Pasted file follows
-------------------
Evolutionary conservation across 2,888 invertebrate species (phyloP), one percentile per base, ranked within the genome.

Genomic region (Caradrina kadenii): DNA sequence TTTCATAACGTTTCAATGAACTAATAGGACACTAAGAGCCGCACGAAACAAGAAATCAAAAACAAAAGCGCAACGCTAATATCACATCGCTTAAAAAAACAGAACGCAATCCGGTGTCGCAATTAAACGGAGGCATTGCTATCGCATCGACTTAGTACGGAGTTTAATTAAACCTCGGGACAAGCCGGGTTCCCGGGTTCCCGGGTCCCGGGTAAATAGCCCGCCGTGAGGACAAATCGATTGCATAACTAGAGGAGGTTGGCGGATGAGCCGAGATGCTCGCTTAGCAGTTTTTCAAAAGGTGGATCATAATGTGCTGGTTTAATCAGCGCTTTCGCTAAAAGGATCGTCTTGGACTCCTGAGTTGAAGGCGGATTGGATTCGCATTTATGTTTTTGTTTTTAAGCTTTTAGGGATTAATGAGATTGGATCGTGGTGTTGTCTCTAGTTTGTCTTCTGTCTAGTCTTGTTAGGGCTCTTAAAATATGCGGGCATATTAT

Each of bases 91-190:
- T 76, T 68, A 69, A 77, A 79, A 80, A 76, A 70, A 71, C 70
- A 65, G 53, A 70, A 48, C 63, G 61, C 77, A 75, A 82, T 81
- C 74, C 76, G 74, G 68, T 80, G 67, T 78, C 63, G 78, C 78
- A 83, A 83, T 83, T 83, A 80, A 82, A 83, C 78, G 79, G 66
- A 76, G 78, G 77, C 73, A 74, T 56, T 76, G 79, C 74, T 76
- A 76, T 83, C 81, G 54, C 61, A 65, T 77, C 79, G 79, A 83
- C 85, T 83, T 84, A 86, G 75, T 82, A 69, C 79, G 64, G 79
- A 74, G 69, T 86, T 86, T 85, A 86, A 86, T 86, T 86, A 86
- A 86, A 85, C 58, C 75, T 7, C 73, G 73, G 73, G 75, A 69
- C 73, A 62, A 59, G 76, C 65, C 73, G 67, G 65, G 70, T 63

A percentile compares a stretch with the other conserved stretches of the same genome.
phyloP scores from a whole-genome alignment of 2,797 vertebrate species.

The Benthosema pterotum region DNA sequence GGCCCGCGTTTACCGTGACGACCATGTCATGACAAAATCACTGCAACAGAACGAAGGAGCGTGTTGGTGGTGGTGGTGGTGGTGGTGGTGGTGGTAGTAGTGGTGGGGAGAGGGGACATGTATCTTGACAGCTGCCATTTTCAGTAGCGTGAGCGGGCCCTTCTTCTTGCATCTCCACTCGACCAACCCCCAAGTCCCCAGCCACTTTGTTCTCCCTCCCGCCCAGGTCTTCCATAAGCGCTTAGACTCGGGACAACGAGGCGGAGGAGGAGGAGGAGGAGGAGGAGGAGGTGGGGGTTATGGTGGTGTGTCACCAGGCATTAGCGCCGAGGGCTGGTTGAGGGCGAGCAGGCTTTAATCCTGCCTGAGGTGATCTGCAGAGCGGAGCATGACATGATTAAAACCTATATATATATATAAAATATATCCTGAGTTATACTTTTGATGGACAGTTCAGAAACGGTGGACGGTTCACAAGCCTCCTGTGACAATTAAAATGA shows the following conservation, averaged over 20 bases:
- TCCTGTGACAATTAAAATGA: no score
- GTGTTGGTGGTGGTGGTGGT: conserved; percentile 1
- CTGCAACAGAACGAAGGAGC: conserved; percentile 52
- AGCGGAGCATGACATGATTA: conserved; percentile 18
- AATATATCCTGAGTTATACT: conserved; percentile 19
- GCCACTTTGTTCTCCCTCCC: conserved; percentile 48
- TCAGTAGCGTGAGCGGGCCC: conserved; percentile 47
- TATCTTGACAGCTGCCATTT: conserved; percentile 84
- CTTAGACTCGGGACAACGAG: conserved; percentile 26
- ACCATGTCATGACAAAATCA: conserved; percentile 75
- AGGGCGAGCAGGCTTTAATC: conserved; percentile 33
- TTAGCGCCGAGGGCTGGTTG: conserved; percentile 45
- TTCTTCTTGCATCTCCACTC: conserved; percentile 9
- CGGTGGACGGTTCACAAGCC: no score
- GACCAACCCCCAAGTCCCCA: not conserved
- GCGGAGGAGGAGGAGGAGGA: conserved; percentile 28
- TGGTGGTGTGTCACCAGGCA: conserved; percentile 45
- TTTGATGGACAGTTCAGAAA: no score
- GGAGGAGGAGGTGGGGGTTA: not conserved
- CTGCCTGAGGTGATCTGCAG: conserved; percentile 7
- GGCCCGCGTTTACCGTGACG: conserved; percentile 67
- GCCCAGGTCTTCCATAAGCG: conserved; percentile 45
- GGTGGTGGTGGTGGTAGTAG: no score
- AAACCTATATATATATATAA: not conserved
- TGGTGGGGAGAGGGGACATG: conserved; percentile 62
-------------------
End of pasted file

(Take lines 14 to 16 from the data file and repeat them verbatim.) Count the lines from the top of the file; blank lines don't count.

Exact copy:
A percentile compares a stretch with the other conserved stretches of the same genome.
phyloP scores from a whole-genome alignment of 2,797 vertebrate species.

The Benthosema pterotum region DNA sequence GGCCCGCGTTTACCGTGACGACCATGTCATGACAAAATCACTGCAACAGAACGAAGGAGCGTGTTGGTGGTGGTGGTGGTGGTGGTGGTGGTGGTAGTAGTGGTGGGGAGAGGGGACATGTATCTTGACAGCTGCCATTTTCAGTAGCGTGAGCGGGCCCTTCTTCTTGCATCTCCACTCGACCAACCCCCAAGTCCCCAGCCACTTTGTTCTCCCTCCCGCCCAGGTCTTCCATAAGCGCTTAGACTCGGGACAACGAGGCGGAGGAGGAGGAGGAGGAGGAGGAGGAGGTGGGGGTTATGGTGGTGTGTCACCAGGCATTAGCGCCGAGGGCTGGTTGAGGGCGAGCAGGCTTTAATCCTGCCTGAGGTGATCTGCAGAGCGGAGCATGACATGATTAAAACCTATATATATATATAAAATATATCCTGAGTTATACTTTTGATGGACAGTTCAGAAACGGTGGACGGTTCACAAGCCTCCTGTGACAATTAAAATGA shows the following conservation, averaged over 20 bases: